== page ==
FAQs - Frequently Asked Questions

I do get asked a lot of the same questions on guided trips and I like answering them.   But in case anyone was wondering, here it goes:

What's your favorite Finger Lake to fish?    I really do like them all and I feel they each have something special to offer, but if I had to just go with one it would be Cayuga.    Cayuga has the most diversity and is remarkably consistent from year to year.   Great lake trout jigging, largemouth bass/pickerel fishing, smallmouths and northerns, landlocked salmon and brown trout, plus there are opportunities for panfish, carp, gar, drum and catfish.   Seneca would be second - it's just a powerhouse fishery when it's on.  Keuka and Skaneateles would be a toss-up for 3rd.

What's your favorite type of fish to fish for or catch?  Landlocked salmon are probably the most fun.   I like the way we fish for them.  I like the way they look, hit, fight, jump and taste, though we do release most of them.   Largemouth bass are fun just cause there are so many ways to fish for them - I enjoy deep cranking and pitching with heavy tackle.   I like laker jigging a lot too. 

Did you grow up in the Finger Lakes Region?   I grew up in Rochester - Penfield NY to be exact.   I virtually lived on Irondequoit Creek from around 1977 onwards.  I loved fishing there.   I first fished Seneca Lake (the tribs) in 1980 with my friend Gary and his dad, who was a real all around sportsman.  I fished Naples Creek in the late 70s on occasion.   I didn't do any real Finger Lakes fishing until around 1981 or 82, when we fished Honeoye out in my friend Jeff's rowboat.  By the late 1980s and early 90s I'd fished most of the lakes.  I moved to the FL region in 1995.

Have you ever had any real jerks aboard, people you just wanted to drop off to shore?   It's amazing how often I get asked this one!   I get asked it a lot.   Most people who hire a guide are out to have a good time.  I'm sure I get some people that might be a pain to work with or live with (I know I've been one on occasion) but people on the boat are usually happy.    I've weeded out a few on the phone usually due to unrealistic expectations.   I like guiding people who want to learn something and enjoy the process of finding fish.   When we've been out for 30 minutes and haven't caught anything and someone says "I guess it just isn't going to be our day" I get taken aback a bit.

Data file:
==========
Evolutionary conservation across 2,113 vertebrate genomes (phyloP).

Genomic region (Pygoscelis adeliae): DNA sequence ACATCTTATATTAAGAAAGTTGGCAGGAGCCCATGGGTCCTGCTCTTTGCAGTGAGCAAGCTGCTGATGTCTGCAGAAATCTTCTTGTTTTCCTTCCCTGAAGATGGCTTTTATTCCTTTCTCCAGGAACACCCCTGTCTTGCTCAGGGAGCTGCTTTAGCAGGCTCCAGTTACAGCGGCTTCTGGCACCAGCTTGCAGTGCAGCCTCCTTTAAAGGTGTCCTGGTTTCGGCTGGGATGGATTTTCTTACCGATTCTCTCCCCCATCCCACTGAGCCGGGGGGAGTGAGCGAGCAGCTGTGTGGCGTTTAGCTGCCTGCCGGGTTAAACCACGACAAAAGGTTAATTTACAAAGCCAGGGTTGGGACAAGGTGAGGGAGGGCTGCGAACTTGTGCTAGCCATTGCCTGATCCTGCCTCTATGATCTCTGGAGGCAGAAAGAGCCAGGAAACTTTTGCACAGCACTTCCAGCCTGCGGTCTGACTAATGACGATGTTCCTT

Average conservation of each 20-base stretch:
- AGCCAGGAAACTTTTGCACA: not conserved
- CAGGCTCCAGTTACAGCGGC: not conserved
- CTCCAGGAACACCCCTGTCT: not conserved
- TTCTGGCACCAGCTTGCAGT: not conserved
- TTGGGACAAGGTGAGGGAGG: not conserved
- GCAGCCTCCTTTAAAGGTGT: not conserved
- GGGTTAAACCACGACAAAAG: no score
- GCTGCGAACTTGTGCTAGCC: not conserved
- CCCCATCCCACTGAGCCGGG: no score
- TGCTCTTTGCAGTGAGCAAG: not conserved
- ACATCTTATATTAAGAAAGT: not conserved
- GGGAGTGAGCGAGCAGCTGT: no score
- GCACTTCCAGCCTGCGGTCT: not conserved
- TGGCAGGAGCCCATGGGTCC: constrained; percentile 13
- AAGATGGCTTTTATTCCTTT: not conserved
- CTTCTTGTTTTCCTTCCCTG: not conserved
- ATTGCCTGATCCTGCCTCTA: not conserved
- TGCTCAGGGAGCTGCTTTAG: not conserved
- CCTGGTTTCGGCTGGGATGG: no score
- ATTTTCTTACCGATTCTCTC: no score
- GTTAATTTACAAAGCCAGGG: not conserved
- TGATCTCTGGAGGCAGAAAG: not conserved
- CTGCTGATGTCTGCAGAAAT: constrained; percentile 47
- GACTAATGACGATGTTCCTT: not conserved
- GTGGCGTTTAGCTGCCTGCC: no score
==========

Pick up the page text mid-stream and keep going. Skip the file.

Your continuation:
Do you eat a lot of fish?   That's another one I get asked routinely.   I eat a lot, but I'm not a big freezer filler.  It's rare that I ever have more than a couple packets of fish in the freezer.   During the season I'm usually too busy to spend a lot of time cooking, so I go out a fair amount.    Sometimes I'll keep a lake trout or something someone else catches that's not going to be releasable.   But on average I probably eat fish once or twice a week.   I usually regret not keeping more fish when winter rolls around and my freezer is nearly empty, but I've been doing a limited amount of ice-fishing for panfish and that helps a lot.

How long have you been guiding?   I started guiding in 2005 - right after I started this website.   This website was designed to promote my guide business, but it quickly became more than that.   As of this writing I'm just winding up my 7th year guiding and it's gone great.

Is guiding all you do?  I worked odd jobs and in restaurants mainly as a server from 1995 into the early 2000s.  I was at Bass Pro Shops for a year when I started Fingerlakes Angling Zone.   Right now, guiding is my main occupation, though I do teach two "Intro To Angling" classes at Cornell University in the fall, and two to three "Intro to Fly-Fishing" classes in the spring term and around 2 to 4 swimming classes per spring/fall semester.   In 2012 I'm cutting out the fall swimming classes in order to concentrate more on the fishing and in order to free up some time.  Doing all the guiding and teaching has worn me out a bit.